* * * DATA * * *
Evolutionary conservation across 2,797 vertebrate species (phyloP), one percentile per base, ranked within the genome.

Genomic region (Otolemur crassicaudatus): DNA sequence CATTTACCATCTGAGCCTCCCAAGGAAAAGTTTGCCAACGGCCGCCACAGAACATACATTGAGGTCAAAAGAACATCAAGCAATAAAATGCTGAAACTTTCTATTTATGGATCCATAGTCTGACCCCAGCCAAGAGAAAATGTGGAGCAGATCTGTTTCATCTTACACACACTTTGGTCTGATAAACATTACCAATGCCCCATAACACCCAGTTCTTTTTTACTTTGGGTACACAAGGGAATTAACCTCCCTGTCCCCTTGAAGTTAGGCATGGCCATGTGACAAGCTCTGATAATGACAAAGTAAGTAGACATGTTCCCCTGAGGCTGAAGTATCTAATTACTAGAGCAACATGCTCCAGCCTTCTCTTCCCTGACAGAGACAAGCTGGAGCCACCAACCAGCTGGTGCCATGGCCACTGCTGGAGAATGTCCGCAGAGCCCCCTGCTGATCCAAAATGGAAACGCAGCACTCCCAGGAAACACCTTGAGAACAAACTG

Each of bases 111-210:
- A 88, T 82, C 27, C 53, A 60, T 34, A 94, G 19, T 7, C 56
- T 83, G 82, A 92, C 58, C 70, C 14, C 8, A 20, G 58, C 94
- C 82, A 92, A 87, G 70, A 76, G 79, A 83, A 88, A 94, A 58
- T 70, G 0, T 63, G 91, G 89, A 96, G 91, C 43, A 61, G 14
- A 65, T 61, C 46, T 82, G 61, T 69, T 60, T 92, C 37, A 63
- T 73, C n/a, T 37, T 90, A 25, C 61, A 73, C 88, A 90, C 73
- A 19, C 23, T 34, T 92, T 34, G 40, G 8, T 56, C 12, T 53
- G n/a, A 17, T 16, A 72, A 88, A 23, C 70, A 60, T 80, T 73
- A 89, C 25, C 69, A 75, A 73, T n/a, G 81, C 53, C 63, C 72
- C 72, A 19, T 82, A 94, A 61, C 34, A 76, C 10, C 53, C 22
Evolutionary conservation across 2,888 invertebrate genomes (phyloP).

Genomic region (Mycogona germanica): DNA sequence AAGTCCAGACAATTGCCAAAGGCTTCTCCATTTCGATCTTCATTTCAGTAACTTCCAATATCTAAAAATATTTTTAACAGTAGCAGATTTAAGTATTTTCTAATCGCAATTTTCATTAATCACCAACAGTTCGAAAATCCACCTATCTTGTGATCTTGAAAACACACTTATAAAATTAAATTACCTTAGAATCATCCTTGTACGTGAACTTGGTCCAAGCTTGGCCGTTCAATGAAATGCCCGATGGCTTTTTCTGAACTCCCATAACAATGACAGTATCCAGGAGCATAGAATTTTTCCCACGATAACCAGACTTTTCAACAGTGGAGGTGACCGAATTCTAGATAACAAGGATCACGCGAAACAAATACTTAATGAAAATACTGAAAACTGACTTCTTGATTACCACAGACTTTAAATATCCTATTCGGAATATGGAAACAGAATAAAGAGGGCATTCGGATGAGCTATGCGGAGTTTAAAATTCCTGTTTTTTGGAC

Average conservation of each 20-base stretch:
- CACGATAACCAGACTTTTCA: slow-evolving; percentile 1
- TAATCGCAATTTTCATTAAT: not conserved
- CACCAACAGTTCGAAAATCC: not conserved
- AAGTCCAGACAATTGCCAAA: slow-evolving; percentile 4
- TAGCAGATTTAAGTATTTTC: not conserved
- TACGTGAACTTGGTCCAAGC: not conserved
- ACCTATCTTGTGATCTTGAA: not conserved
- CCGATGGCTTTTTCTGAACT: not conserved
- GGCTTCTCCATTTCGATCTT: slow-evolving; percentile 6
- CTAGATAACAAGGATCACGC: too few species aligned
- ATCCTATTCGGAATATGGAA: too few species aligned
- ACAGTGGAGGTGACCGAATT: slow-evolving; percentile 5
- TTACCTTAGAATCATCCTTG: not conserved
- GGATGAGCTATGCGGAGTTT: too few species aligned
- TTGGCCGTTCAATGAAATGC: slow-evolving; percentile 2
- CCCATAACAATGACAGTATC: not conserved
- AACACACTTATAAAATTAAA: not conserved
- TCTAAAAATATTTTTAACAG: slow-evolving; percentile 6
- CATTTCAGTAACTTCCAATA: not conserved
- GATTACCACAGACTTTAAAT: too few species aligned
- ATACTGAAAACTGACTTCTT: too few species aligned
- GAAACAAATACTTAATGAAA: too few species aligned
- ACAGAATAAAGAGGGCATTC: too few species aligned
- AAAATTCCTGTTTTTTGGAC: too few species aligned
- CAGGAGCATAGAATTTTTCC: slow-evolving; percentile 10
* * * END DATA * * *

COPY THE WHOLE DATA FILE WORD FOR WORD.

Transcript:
Evolutionary conservation across 2,797 vertebrate species (phyloP), one percentile per base, ranked within the genome.

Genomic region (Otolemur crassicaudatus): DNA sequence CATTTACCATCTGAGCCTCCCAAGGAAAAGTTTGCCAACGGCCGCCACAGAACATACATTGAGGTCAAAAGAACATCAAGCAATAAAATGCTGAAACTTTCTATTTATGGATCCATAGTCTGACCCCAGCCAAGAGAAAATGTGGAGCAGATCTGTTTCATCTTACACACACTTTGGTCTGATAAACATTACCAATGCCCCATAACACCCAGTTCTTTTTTACTTTGGGTACACAAGGGAATTAACCTCCCTGTCCCCTTGAAGTTAGGCATGGCCATGTGACAAGCTCTGATAATGACAAAGTAAGTAGACATGTTCCCCTGAGGCTGAAGTATCTAATTACTAGAGCAACATGCTCCAGCCTTCTCTTCCCTGACAGAGACAAGCTGGAGCCACCAACCAGCTGGTGCCATGGCCACTGCTGGAGAATGTCCGCAGAGCCCCCTGCTGATCCAAAATGGAAACGCAGCACTCCCAGGAAACACCTTGAGAACAAACTG

Each of bases 111-210:
- A 88, T 82, C 27, C 53, A 60, T 34, A 94, G 19, T 7, C 56
- T 83, G 82, A 92, C 58, C 70, C 14, C 8, A 20, G 58, C 94
- C 82, A 92, A 87, G 70, A 76, G 79, A 83, A 88, A 94, A 58
- T 70, G 0, T 63, G 91, G 89, A 96, G 91, C 43, A 61, G 14
- A 65, T 61, C 46, T 82, G 61, T 69, T 60, T 92, C 37, A 63
- T 73, C n/a, T 37, T 90, A 25, C 61, A 73, C 88, A 90, C 73
- A 19, C 23, T 34, T 92, T 34, G 40, G 8, T 56, C 12, T 53
- G n/a, A 17, T 16, A 72, A 88, A 23, C 70, A 60, T 80, T 73
- A 89, C 25, C 69, A 75, A 73, T n/a, G 81, C 53, C 63, C 72
- C 72, A 19, T 82, A 94, A 61, C 34, A 76, C 10, C 53, C 22
Evolutionary conservation across 2,888 invertebrate genomes (phyloP).

Genomic region (Mycogona germanica): DNA sequence AAGTCCAGACAATTGCCAAAGGCTTCTCCATTTCGATCTTCATTTCAGTAACTTCCAATATCTAAAAATATTTTTAACAGTAGCAGATTTAAGTATTTTCTAATCGCAATTTTCATTAATCACCAACAGTTCGAAAATCCACCTATCTTGTGATCTTGAAAACACACTTATAAAATTAAATTACCTTAGAATCATCCTTGTACGTGAACTTGGTCCAAGCTTGGCCGTTCAATGAAATGCCCGATGGCTTTTTCTGAACTCCCATAACAATGACAGTATCCAGGAGCATAGAATTTTTCCCACGATAACCAGACTTTTCAACAGTGGAGGTGACCGAATTCTAGATAACAAGGATCACGCGAAACAAATACTTAATGAAAATACTGAAAACTGACTTCTTGATTACCACAGACTTTAAATATCCTATTCGGAATATGGAAACAGAATAAAGAGGGCATTCGGATGAGCTATGCGGAGTTTAAAATTCCTGTTTTTTGGAC

Average conservation of each 20-base stretch:
- CACGATAACCAGACTTTTCA: slow-evolving; percentile 1
- TAATCGCAATTTTCATTAAT: not conserved
- CACCAACAGTTCGAAAATCC: not conserved
- AAGTCCAGACAATTGCCAAA: slow-evolving; percentile 4
- TAGCAGATTTAAGTATTTTC: not conserved
- TACGTGAACTTGGTCCAAGC: not conserved
- ACCTATCTTGTGATCTTGAA: not conserved
- CCGATGGCTTTTTCTGAACT: not conserved
- GGCTTCTCCATTTCGATCTT: slow-evolving; percentile 6
- CTAGATAACAAGGATCACGC: too few species aligned
- ATCCTATTCGGAATATGGAA: too few species aligned
- ACAGTGGAGGTGACCGAATT: slow-evolving; percentile 5
- TTACCTTAGAATCATCCTTG: not conserved
- GGATGAGCTATGCGGAGTTT: too few species aligned
- TTGGCCGTTCAATGAAATGC: slow-evolving; percentile 2
- CCCATAACAATGACAGTATC: not conserved
- AACACACTTATAAAATTAAA: not conserved
- TCTAAAAATATTTTTAACAG: slow-evolving; percentile 6
- CATTTCAGTAACTTCCAATA: not conserved
- GATTACCACAGACTTTAAAT: too few species aligned
- ATACTGAAAACTGACTTCTT: too few species aligned
- GAAACAAATACTTAATGAAA: too few species aligned
- ACAGAATAAAGAGGGCATTC: too few species aligned
- AAAATTCCTGTTTTTTGGAC: too few species aligned
- CAGGAGCATAGAATTTTTCC: slow-evolving; percentile 10